Flu levels continue to decrease

Thursday 16th February 2017
Influenza activity continued to decrease during the week ending February 12th 2017. The GP influenza-like illness (ILI) rate decreased to 15.2 per 100,000, compared to the updated rate of 25.2 per 100,000 during the previous week. The ILI rate is now below the Irish baseline threshold (18.3/100,000), for the first time since early December. Influenza activity peaked during the first week of January.  It is expected that influenza activity will continue to decline further in the coming weeks.
Influenza A(H3N2) remains the predominant virus circulating, at low levels, with those aged 65 years and older most affected from severe influenza. Norovirus continues to circulate and also impacts on the elderly in terms of morbidity (outbreaks in residential care facilities and acute hospitals).
Influenza hospitalisations and outbreaks continue to be reported at low levels. To date this season, 1193 hospitalised influenza cases, 38 ICU flu cases and 100 acute respiratory infections/influenza outbreaks (89 in residential care facilities/community hospitals and 11 in acute hospitals) have been reported to HPSC.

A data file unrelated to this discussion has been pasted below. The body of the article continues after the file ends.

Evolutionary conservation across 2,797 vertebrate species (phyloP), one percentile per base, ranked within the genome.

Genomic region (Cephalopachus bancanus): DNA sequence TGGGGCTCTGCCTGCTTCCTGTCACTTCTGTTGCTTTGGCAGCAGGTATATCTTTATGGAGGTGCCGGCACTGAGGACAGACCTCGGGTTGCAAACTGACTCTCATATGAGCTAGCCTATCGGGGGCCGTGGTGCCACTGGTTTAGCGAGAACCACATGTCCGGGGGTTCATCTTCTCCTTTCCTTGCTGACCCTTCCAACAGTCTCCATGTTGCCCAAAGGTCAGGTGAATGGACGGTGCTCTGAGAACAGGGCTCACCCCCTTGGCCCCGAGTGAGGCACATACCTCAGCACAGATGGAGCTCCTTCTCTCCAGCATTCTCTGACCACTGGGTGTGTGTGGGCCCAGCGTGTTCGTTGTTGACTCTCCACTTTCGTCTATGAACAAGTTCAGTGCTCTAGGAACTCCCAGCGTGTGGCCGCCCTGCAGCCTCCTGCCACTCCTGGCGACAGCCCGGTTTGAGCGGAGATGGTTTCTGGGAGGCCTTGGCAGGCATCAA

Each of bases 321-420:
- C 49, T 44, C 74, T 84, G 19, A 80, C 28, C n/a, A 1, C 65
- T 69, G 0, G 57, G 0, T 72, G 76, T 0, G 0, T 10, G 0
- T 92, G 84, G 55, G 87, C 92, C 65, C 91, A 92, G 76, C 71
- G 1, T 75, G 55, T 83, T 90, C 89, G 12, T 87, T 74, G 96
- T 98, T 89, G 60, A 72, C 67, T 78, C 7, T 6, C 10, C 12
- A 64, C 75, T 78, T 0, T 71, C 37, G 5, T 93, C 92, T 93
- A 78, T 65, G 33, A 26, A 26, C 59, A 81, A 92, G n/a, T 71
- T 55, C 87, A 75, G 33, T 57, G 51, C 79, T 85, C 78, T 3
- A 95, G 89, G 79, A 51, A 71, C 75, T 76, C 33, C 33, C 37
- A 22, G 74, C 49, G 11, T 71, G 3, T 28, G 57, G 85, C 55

Sixty-six deaths associated with influenza have been reported to HPSC to date, the majority of these were aged 65 years and older. Excess deaths from all causes in those aged 65 years and older were reported during December and January. Seasons where influenza A(H3N2) is the predominant virus in circulation usually result in excess deaths in those aged 65 years and older. 

Genetic analysis was undertaken by the National Virus Reference Laboratory (NVRL) on a selection of influenza samples from patients. The majority (over 70%) of the sequenced specimens of circulating influenza strains show a match to the vaccine strain.

Influenza vaccines provide seasonally variable protection of 40-90% against influenza in persons less than 65 years of age. Protective efficacy against infection is lower in the elderly. Effectiveness is always partial and the use of antivirals for the treatment of laboratory-confirmed or probable cases of influenza should be considered for vaccinated and non-vaccinated patients at risk.
Last updated on: 17 / 02 / 2017